Lessons From the Failure of Flash: Greed Kills

Adobe's decision to stop development of mobile Flash has deservedly gotten a lot of attention online.  It's a sad story for Adobe and Flash developers: a dominating standard on the PC web failed to get traction in mobile, and will now be abandoned gradually in favor of HTML 5.  But the story's not limited to mobile -- without a mobile growth path, I think Flash itself is destined to become a dwindling legacy standard everywhere (link).  I think the whole Flash business edifice is coming down.

How did Flash go from leader to loser?  There are a lot of explanations being floated online. Erica Ogg at GigaOm has a good list (link):

--Mobile flash didn't work very well
--It was opposed by powerful people like Steve Jobs
--It was out-competed by HTML 5

(And by the way, how in the world do you get out-competed by something as slow-moving as HTML 5?)

I agree with Erica, but it's more a list of symptoms than root causes.  It's like saying an airplane crashed because the wings fell off.  Yes, that's true, but why did the wings fall off?  If you look for root causes of the Flash failure, I think they go back many years to a fundamental misreading of the mobile market, and to short-term revenue goals that were more important than long-term strategy at both Macromedia and Adobe.

In other words, Flash didn't just die.  It was managed into oblivion.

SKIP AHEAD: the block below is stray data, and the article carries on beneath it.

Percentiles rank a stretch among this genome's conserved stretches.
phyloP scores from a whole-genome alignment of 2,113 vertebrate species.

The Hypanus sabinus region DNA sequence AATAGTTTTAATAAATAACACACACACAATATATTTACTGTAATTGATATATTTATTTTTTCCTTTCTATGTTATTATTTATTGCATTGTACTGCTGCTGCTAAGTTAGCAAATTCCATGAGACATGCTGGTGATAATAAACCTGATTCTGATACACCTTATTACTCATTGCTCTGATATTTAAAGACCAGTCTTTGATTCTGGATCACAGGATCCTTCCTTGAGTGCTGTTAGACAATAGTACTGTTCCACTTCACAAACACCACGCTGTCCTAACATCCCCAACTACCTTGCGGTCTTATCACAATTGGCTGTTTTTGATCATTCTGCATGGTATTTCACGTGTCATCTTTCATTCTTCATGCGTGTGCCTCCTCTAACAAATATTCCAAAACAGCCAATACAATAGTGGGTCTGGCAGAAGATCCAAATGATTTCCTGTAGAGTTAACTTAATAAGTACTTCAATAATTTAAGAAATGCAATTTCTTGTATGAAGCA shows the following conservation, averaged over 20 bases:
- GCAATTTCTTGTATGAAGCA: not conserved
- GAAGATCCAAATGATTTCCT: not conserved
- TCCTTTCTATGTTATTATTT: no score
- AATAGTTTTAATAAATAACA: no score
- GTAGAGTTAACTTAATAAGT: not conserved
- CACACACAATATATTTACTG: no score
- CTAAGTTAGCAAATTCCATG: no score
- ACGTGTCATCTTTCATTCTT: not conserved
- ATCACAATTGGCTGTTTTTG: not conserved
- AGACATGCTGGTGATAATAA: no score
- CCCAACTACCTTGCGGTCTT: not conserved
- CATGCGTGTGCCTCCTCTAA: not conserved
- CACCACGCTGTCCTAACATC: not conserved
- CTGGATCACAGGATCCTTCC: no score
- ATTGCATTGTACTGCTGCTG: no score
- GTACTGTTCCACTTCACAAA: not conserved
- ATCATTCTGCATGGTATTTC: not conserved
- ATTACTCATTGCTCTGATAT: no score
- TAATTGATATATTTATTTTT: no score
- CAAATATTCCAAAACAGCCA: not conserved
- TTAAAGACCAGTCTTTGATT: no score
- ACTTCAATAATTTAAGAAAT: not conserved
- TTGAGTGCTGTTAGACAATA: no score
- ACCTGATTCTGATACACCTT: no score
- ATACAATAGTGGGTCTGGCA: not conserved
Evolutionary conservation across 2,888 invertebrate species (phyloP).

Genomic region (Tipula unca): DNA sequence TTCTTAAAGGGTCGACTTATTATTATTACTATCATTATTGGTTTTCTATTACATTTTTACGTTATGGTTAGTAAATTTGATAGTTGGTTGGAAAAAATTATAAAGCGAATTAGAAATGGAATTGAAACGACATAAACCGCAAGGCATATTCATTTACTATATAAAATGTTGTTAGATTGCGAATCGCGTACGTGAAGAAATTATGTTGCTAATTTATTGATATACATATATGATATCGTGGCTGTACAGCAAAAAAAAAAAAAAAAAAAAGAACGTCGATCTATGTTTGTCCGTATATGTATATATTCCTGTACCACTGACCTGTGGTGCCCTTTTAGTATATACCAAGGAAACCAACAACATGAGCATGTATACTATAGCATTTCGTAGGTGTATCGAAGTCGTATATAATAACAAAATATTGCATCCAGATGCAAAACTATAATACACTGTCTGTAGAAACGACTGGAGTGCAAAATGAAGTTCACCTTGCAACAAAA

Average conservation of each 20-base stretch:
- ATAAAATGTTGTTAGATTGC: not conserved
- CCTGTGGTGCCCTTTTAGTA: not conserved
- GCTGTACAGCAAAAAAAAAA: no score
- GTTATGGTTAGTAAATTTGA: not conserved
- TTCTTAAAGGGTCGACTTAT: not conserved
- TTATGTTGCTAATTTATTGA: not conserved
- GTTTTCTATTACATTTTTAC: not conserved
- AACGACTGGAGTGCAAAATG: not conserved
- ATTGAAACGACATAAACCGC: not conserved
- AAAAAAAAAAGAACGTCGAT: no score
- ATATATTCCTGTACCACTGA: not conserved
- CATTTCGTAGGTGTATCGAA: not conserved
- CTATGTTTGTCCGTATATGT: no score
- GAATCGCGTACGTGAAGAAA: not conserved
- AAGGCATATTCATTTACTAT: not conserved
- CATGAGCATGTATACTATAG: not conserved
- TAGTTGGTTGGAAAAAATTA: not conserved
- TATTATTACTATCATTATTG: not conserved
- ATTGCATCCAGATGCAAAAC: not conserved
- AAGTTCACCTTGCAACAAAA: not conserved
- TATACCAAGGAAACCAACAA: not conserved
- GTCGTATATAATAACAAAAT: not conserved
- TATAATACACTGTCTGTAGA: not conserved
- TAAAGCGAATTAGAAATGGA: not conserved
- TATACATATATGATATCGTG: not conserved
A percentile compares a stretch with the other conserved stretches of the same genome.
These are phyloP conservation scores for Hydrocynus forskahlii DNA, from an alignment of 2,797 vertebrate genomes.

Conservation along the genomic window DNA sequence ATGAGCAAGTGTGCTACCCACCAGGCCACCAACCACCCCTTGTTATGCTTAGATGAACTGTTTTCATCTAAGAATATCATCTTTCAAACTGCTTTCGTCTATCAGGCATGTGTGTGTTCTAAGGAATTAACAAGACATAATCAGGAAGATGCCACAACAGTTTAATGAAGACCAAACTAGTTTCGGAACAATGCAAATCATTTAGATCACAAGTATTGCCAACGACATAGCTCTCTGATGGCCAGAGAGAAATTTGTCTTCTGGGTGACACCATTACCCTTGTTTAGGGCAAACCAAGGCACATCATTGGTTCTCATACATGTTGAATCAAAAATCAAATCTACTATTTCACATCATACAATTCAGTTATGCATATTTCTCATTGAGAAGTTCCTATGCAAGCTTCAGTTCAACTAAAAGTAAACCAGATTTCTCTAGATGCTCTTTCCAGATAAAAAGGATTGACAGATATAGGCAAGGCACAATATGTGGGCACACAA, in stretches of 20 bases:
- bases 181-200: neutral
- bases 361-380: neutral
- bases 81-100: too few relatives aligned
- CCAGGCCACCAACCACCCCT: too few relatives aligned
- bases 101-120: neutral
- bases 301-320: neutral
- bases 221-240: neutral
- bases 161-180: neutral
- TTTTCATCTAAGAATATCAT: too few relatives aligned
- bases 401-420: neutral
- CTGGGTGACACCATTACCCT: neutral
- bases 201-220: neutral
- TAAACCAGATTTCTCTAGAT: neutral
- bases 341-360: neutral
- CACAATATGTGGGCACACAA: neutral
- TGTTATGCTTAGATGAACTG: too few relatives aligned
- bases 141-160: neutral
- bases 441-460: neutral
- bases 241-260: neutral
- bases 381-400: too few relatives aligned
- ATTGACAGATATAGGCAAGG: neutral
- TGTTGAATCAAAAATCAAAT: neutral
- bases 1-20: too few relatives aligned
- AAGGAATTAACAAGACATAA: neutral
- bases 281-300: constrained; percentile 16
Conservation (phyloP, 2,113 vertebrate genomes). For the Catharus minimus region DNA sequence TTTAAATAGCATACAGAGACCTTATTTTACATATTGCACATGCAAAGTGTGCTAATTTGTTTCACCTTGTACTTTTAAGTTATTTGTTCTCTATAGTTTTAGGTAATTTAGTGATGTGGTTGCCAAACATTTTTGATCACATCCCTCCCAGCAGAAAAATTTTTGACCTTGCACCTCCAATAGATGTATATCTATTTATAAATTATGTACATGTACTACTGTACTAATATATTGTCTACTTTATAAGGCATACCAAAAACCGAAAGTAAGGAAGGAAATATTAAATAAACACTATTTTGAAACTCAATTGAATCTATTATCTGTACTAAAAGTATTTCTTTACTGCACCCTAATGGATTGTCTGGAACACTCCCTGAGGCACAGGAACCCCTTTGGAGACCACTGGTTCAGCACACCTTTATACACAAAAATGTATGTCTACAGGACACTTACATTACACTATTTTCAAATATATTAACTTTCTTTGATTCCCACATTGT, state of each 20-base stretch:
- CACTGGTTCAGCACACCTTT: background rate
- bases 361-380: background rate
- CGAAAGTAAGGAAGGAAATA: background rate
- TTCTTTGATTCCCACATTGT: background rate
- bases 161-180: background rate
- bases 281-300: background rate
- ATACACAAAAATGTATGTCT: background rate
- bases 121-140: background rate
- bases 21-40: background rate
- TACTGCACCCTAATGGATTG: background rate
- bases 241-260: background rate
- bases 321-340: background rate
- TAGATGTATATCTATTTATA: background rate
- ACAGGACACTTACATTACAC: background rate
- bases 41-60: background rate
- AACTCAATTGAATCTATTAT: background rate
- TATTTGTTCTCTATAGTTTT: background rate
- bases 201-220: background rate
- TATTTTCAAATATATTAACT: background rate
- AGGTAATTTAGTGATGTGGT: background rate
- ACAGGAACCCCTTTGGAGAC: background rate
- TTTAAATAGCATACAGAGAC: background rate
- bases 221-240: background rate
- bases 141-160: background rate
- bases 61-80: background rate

The story of Flash is a great cautionary tale for companies that want to create and control software platforms, so it's worth looking at more closely.

A quick, oversimplified history of Flash

In the software world, there is an inherent conflict between setting a broad standard and making money.  If you have good software technology and you're willing to give it away, you can get people to adopt it very broadly, but you will go broke in the process.  On the other hand, if you charge money for your technology, you can stay in business, but it's very hard to get it broadly adopted as a standard because people don't want to lock themselves into paying you.

Clever software companies have long realized that you can work around this conflict by giving away one technology to make it a standard, and then charging for something else related to it.  For example, many open source software companies give away their core product, but charge for hosting and support and other services.  Android is another example -- it's a free operating system for mobile phone manufacturers, but if you use it in your phone Google also tries to coerce you into bundling its services, which extract revenue from your customers. 

In the case of Flash, the player software was given away for free on the web, and Macromedia (the owner of Flash at the time) made its money by selling Flash content development tools.  The free Flash player eventually took on two roles on the web: it was the preferred way to create artistically-sophisticated web content, including an active subculture of online gaming, and it became one of the most popular ways to play video.  Flash reached a point of critical mass where most people felt they just had to have the player installed in their browser.  It became a de facto standard on the web.